Examining the Heart of Women’s Ministry

Leaders have questions. We’ve got answers.

We’ve been listening to the chatter between leaders and taking notes on the challenges you face in ministry. Our team will address the common questions we hear by offering gospel-centered solutions that will help you and your ministry thrive.

How many women are coming to your Bible study?
Was your last event successful?
Do you have enough volunteers?
Are women stepping up for leadership?

When asked to consider the current state of the women’s ministry, we can be tempted to only report the externals. But perhaps we should go deeper when considering the health of our women’s ministry.

We’re all familiar with what is entailed in an annual physical exam. It takes time and attention to investigate not just our external physical health but perhaps, more importantly, our internal well-being. Our doctors might draw blood or run other diagnostic tests. But one thing is for sure, a good doctor always starts with placing a stethoscope on our chest to listen to our heart. Why? Because the heart delivers the life-giving blood that nourishes and cleanses the rest of the body so each part can function to its fullest potential.

I don’t know about you, but going to the doctor can sometimes be a scary proposition. A visit is full of potential unknowns that could be uncovered. And yet we all know it is vital to our ongoing health to make the time to get a checkup.

So as your friend and fellow women’s ministry leader, I urge you to stop and get a checkup. I encourage you to look past the external perceived successes or failures and look at the internal reality, no matter how frightening the prospect might seem. Examination involves going to the heart, soul, and mind of the matter—because everything in women’s ministry is an overflow of the vitality and strength of those entities.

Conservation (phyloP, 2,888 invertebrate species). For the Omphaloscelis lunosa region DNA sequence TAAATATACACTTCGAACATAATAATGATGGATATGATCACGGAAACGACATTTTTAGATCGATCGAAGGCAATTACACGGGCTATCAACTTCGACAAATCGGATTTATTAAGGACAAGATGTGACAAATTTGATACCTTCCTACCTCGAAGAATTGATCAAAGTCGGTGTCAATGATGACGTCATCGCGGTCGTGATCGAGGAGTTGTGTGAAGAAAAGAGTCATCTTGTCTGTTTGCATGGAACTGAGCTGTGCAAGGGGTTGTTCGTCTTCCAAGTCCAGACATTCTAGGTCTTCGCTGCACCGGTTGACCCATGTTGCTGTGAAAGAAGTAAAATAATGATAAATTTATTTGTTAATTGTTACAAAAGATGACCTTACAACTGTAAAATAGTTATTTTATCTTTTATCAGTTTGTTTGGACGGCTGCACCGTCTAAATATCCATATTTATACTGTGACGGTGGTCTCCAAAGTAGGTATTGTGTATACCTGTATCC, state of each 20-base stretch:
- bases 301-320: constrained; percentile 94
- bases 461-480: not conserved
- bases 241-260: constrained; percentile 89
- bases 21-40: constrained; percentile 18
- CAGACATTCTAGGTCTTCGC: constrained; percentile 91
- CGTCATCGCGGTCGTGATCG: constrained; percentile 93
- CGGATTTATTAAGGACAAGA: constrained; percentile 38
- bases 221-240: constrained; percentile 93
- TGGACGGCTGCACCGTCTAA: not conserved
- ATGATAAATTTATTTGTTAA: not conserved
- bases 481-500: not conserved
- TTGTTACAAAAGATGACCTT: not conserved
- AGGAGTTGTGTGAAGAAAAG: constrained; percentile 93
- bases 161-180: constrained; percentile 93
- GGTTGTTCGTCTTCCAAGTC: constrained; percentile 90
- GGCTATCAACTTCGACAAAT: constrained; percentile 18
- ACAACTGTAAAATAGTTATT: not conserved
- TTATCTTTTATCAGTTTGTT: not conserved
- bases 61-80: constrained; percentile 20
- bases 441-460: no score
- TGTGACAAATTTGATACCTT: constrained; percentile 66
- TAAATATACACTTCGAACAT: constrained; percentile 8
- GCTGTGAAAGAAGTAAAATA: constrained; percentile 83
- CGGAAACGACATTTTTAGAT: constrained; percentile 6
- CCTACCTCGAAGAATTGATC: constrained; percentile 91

Stop for a Ministry Checkup

So how do we get this exam started? We must move back to the fundamentals, our mandate in women’s ministry.

But as for you, teach what accords with sound doctrine (Titus 2:1).

You see, our obedience to this scriptural instruction will determine the overall health of our women, our women’s ministry, and most importantly our church. The Titus 2 charge sets the trajectory of the mission for our women’s ministry. It also informs the methods and motivations for our women’s ministry. The word “sound” in this verse means “healthy or hygienic.” It doesn’t take much to envision, or may I suggest, smell the alternative. Unhealthy women’s ministry brings death, but healthy women’s ministry is life-giving.

The word “healthy” connotes the idea of being robust, strong, whole, full of life, thriving, and flourishing. Wouldn’t you like these words to describe your life, your women’s ministry, and your church? Sound living, sound relationships, sound women’s ministry, and a sound church flow out of sound doctrine. So diagnosing the spiritual vitality of our women’s ministry is a deeply theological but immediately practical consideration. Sound doctrine must be at the heart pumping through all we do, say, and live out in women’s ministry.